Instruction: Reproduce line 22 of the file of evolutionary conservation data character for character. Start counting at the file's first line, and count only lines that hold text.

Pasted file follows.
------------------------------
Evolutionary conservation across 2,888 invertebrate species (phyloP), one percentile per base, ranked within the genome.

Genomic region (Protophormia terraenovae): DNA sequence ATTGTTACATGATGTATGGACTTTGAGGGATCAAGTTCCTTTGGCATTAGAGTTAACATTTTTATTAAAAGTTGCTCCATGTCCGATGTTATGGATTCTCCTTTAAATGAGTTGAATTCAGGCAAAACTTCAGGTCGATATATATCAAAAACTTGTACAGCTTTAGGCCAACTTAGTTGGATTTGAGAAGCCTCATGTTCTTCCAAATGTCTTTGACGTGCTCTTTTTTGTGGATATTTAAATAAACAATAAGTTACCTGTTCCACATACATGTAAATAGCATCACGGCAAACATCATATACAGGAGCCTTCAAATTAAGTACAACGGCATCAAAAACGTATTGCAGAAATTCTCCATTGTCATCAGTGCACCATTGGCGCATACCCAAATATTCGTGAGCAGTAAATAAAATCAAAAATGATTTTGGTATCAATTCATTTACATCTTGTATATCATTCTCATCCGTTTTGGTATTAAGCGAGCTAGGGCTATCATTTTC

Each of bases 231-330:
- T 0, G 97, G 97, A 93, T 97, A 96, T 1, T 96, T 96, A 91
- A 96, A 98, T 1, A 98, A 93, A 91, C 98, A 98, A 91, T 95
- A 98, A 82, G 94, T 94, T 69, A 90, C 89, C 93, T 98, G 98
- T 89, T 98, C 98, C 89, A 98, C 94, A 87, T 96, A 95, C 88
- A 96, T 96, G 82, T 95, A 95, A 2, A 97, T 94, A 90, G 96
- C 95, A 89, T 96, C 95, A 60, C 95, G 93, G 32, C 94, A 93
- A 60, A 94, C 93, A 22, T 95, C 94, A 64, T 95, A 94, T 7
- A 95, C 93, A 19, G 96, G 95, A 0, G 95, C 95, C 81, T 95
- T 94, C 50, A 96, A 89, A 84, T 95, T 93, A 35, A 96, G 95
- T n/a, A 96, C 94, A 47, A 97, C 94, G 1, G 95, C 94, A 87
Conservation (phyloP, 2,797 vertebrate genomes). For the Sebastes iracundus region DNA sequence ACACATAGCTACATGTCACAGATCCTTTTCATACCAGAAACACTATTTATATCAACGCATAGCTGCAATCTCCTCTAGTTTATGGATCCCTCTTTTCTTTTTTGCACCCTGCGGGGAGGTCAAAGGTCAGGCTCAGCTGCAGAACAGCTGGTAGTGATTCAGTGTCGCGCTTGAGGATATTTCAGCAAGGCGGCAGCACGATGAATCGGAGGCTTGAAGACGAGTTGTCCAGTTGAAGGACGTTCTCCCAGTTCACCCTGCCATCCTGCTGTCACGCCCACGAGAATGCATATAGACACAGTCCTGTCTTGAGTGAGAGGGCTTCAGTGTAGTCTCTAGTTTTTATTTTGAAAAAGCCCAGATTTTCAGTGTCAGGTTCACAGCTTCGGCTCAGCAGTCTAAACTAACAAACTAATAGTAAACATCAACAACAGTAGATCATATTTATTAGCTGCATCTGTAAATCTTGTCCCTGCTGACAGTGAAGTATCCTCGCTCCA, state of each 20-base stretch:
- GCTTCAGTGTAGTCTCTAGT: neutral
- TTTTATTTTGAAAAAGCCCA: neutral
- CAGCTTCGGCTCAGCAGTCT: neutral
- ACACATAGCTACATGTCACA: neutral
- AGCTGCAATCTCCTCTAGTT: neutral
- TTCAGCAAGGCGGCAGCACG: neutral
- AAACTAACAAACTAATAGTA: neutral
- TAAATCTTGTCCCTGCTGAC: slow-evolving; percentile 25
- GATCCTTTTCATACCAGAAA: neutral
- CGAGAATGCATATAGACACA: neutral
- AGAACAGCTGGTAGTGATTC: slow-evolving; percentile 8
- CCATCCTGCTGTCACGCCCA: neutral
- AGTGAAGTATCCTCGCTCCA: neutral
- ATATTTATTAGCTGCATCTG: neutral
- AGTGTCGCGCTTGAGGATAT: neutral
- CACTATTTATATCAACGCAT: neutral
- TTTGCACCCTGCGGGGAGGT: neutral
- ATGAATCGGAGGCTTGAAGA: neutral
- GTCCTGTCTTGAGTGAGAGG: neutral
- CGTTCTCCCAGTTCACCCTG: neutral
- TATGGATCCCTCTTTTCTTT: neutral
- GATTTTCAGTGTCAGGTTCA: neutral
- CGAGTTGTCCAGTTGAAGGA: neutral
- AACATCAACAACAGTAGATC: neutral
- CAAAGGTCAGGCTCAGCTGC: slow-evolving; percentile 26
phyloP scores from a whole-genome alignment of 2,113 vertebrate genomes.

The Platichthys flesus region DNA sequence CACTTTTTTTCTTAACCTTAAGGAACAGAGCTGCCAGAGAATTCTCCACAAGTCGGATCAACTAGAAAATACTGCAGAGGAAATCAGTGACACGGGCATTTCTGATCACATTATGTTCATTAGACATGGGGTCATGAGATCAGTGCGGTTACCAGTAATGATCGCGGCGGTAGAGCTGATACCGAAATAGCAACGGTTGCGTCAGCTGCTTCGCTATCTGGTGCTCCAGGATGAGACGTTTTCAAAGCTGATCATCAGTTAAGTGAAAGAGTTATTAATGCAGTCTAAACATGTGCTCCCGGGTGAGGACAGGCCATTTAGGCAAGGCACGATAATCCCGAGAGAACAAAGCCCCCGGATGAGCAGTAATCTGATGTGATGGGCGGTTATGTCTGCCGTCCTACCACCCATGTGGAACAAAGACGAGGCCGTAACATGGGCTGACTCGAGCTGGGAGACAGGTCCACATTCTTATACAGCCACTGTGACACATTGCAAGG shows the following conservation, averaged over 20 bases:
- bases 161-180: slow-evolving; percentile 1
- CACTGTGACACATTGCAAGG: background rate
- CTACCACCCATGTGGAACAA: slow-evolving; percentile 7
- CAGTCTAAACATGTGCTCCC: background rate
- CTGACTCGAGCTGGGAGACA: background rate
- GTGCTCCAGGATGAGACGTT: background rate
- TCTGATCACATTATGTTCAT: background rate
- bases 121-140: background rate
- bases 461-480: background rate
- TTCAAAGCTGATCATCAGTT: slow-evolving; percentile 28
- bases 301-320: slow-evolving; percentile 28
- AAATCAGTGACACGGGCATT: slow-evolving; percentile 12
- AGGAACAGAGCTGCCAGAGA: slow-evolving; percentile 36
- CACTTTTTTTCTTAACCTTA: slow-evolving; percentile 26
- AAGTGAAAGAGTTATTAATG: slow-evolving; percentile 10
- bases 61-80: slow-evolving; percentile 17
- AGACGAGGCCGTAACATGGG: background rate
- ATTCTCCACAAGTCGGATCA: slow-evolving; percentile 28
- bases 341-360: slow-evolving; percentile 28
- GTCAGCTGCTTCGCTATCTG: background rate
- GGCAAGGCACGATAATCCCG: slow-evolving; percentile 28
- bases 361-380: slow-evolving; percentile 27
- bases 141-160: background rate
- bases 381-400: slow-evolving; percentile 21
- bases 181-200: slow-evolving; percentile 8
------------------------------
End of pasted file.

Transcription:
- TAAATCTTGTCCCTGCTGAC: slow-evolving; percentile 25